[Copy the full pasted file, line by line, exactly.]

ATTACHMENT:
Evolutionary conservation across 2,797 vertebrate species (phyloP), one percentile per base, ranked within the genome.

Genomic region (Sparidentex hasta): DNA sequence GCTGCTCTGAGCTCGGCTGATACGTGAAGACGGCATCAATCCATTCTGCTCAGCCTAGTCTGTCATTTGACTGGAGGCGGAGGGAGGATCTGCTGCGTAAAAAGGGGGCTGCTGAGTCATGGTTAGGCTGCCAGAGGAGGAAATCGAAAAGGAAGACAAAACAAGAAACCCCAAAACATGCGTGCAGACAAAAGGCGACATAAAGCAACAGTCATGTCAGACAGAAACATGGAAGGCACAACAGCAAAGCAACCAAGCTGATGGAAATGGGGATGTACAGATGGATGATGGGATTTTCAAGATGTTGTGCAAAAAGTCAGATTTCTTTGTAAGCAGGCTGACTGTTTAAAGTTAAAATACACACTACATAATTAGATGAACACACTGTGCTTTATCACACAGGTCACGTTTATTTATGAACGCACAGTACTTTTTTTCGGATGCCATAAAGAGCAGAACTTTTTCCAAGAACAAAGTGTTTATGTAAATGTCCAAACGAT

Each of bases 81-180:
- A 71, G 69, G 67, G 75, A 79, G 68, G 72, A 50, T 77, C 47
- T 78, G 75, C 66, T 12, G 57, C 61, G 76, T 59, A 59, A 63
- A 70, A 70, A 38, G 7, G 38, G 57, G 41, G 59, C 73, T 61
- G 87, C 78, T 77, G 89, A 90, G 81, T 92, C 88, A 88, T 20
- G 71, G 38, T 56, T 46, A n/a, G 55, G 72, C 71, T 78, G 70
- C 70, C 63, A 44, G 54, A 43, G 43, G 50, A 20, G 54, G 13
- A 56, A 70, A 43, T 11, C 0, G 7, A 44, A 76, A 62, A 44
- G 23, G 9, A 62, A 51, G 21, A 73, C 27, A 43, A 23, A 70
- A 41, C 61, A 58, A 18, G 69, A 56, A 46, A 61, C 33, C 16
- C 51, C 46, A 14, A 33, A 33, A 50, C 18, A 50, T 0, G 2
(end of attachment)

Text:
Evolutionary conservation across 2,797 vertebrate species (phyloP), one percentile per base, ranked within the genome.

Genomic region (Sparidentex hasta): DNA sequence GCTGCTCTGAGCTCGGCTGATACGTGAAGACGGCATCAATCCATTCTGCTCAGCCTAGTCTGTCATTTGACTGGAGGCGGAGGGAGGATCTGCTGCGTAAAAAGGGGGCTGCTGAGTCATGGTTAGGCTGCCAGAGGAGGAAATCGAAAAGGAAGACAAAACAAGAAACCCCAAAACATGCGTGCAGACAAAAGGCGACATAAAGCAACAGTCATGTCAGACAGAAACATGGAAGGCACAACAGCAAAGCAACCAAGCTGATGGAAATGGGGATGTACAGATGGATGATGGGATTTTCAAGATGTTGTGCAAAAAGTCAGATTTCTTTGTAAGCAGGCTGACTGTTTAAAGTTAAAATACACACTACATAATTAGATGAACACACTGTGCTTTATCACACAGGTCACGTTTATTTATGAACGCACAGTACTTTTTTTCGGATGCCATAAAGAGCAGAACTTTTTCCAAGAACAAAGTGTTTATGTAAATGTCCAAACGAT

Each of bases 81-180:
- A 71, G 69, G 67, G 75, A 79, G 68, G 72, A 50, T 77, C 47
- T 78, G 75, C 66, T 12, G 57, C 61, G 76, T 59, A 59, A 63
- A 70, A 70, A 38, G 7, G 38, G 57, G 41, G 59, C 73, T 61
- G 87, C 78, T 77, G 89, A 90, G 81, T 92, C 88, A 88, T 20
- G 71, G 38, T 56, T 46, A n/a, G 55, G 72, C 71, T 78, G 70
- C 70, C 63, A 44, G 54, A 43, G 43, G 50, A 20, G 54, G 13
- A 56, A 70, A 43, T 11, C 0, G 7, A 44, A 76, A 62, A 44
- G 23, G 9, A 62, A 51, G 21, A 73, C 27, A 43, A 23, A 70
- A 41, C 61, A 58, A 18, G 69, A 56, A 46, A 61, C 33, C 16
- C 51, C 46, A 14, A 33, A 33, A 50, C 18, A 50, T 0, G 2